Grunge had very few, if any, female leaders, while the Shoegazers, even if led by guys, took great lengths to explore the female psyche in both content and feeling, which gave the movement a much more sensual and erotic feeling than the hyper-testosterone noise of Grunge with its hirsute rocker boys and all their masculine angst. The Shoegazer bands Lush and My Bloody Valentine were probably the best of the lot at making beautiful noise powered by this ethereal feminine power. Moreover, gay power was greatly represented by superb bands like Kitchens of Distinction, which added to the diverse and beautiful flavor of the movement, proving that Rock wasn’t just about hairy dudes flexing their man parts and hyper machismo on stage. Shogazers offered a softer and more sensitive feeling to its ambiance, and yet still rocked loudly and proudly in all that beautiful noise.
I’d like to present what I think are the best examples of the sound in no particular order, but some songs simply stand out more than others and exemplify why Shoegazer music was so fucking fabulous in the strange and wonderful early 1990s that was my life in transition from living in Europe through the middle-to-late 80s and now back home in the new decade, where I felt like a weird alien in my homeland and had great difficulty adjusting to the American way of life after years of being blithely oblivious to its culture. Good “Alternative” music and the book Generation X by Douglas Copeland helped me navigate these strange new waters.
I’d always kept an open mind and embraced music from a wide and diverse blend of genres, especially from what was coming out of London, Manchester, and greater Europe, while at the same time, thanks to SPIN Magazine, being jacked into the American Indie and Alternative scene with as much gusto. I never felt beholden to one band or genre or sound, and in fact found great pleasure in mixing and matching my listening playlists with as many weirdly diverse sounds as I possibly could. I first heard many of the great Shoegazer songs while watching MTV’s epic “Alternative” show 120 Minutes, which thankfully embraced the same weird music ethos as I did in 1990 when I returned to the the USA. 120 Minutes introduced early Grunge and Shoegazer bands with equal aplomb and respect in the early 90s, offering the fans to decide what to love and what to hate, just two more styles in a large and diverse mix of yummy alternatives to the deluge of boring and vapid mainstream crap pumped out on the airwaves on a daily basis.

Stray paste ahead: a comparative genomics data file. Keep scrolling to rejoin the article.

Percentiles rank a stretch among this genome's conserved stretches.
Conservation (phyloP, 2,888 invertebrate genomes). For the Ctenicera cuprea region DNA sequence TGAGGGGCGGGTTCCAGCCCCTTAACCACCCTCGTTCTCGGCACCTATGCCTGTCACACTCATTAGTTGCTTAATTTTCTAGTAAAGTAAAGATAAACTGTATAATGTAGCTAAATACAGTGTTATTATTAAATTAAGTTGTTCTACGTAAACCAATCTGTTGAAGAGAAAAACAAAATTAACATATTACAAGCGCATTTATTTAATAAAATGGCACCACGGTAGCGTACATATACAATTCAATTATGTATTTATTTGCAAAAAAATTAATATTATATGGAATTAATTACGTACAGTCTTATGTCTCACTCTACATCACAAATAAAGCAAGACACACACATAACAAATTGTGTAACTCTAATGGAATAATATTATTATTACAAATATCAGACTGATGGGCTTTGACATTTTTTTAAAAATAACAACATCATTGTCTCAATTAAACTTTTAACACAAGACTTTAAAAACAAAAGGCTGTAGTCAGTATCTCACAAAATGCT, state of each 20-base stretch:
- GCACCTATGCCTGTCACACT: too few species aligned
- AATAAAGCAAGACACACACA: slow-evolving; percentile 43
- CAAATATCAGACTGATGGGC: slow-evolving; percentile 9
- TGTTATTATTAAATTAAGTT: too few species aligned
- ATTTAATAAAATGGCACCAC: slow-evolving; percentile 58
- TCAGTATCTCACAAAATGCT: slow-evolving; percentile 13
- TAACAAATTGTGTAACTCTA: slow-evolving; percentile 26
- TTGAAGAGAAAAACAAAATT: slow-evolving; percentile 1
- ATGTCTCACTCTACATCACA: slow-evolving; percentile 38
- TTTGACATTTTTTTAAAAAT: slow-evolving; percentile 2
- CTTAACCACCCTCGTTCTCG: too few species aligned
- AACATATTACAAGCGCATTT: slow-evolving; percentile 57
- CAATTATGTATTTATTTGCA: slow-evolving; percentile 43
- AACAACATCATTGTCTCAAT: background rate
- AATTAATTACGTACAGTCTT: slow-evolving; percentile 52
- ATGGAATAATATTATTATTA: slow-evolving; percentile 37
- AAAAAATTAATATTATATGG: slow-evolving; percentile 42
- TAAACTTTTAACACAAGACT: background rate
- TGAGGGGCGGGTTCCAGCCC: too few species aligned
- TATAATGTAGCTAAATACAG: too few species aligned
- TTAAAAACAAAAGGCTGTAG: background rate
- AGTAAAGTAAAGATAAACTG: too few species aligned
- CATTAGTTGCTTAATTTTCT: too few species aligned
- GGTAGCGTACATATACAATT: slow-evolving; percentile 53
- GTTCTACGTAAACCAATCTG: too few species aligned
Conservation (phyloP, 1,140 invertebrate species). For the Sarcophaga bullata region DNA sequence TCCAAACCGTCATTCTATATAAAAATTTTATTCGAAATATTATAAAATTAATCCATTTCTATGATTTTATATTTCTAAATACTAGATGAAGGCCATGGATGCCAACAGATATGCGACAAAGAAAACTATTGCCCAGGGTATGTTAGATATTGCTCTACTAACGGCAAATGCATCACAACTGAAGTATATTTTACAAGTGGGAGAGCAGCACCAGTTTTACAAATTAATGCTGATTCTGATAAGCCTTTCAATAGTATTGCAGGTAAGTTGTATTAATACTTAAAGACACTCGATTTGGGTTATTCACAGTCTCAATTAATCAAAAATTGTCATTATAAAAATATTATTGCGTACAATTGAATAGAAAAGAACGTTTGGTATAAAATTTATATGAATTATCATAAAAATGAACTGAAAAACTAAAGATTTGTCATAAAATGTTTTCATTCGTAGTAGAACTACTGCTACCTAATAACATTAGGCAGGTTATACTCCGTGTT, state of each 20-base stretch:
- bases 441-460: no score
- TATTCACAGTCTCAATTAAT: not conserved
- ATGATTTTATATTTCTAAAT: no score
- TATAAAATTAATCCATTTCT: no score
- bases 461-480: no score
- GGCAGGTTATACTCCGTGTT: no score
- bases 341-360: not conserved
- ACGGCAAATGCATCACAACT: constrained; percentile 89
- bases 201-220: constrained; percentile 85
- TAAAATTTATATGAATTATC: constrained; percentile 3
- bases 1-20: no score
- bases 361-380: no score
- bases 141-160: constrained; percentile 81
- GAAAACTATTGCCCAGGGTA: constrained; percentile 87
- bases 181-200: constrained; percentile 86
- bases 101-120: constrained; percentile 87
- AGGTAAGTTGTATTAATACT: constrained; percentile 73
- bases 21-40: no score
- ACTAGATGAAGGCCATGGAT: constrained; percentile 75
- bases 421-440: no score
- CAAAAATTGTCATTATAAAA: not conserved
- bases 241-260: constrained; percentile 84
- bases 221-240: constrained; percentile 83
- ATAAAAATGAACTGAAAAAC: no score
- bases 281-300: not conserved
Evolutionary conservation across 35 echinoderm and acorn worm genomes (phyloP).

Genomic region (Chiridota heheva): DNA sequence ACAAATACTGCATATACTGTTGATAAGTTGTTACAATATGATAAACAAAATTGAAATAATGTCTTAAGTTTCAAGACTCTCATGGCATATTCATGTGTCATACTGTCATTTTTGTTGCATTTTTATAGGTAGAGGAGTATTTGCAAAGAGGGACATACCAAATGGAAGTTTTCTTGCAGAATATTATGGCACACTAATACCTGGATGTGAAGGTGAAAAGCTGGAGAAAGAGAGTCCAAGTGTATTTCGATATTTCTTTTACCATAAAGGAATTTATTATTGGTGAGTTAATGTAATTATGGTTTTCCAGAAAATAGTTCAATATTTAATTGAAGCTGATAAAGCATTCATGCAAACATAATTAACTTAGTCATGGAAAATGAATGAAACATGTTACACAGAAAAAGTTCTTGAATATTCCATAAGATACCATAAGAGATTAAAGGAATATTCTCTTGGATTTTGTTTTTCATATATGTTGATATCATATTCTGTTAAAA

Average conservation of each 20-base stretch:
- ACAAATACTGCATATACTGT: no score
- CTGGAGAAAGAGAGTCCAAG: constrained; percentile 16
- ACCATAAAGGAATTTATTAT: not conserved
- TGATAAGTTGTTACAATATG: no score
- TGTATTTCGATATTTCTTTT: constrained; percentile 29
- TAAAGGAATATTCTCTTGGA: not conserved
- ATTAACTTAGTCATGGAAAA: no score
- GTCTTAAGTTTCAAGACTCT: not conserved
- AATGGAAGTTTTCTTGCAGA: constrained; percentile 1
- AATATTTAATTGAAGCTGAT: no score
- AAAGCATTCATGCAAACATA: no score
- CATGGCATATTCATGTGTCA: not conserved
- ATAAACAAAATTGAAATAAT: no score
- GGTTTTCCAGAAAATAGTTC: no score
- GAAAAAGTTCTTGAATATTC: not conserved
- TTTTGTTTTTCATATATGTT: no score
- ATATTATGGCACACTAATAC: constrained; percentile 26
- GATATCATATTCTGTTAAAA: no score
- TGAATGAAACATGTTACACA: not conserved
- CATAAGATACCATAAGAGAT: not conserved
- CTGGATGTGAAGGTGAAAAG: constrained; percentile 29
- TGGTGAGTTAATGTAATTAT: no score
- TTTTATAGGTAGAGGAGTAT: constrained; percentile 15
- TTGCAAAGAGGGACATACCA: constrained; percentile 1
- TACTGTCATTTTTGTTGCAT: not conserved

So, where to begin? If I were to introduce one song by one band that captures the Shoegazer ethos perfectly, My Bloody Valentine is, hands-down, the band, and their song Come In Alone is the song. It’s a breathlessly sensual, joyously weird, brilliantly loud, gloriously messy mélange of everything that made Shoegazer music so goddamn great. If you’ve ever been high on X you know that powerful feeling to touch another human being while reality melts into a swirling, churning, bubbling mess of sights, sounds, and feelings too weird and beautiful to imagine sober. You find yourself reaching out to feel the flesh of someone, anyone, in your general vicinity, and that touch becomes an electrified and nearly orgasmic explosion of synapses firing in hyper-drive, and it’s not quite sexual and yet not asexual either, but somewhere wildly, weirdly in-between, as if you’re doing some kind of hyper-naughty Vulcan mind meld powered by your loins as much as your brain. You realize, high on this crazy nutty drug, how much another human being means to you at that moment, how fucking beautiful it is to touch them and share that feeling. This is X at its best. And this song captures that amazing feeling.
My Bloody Valentine – Come In Alone (1991)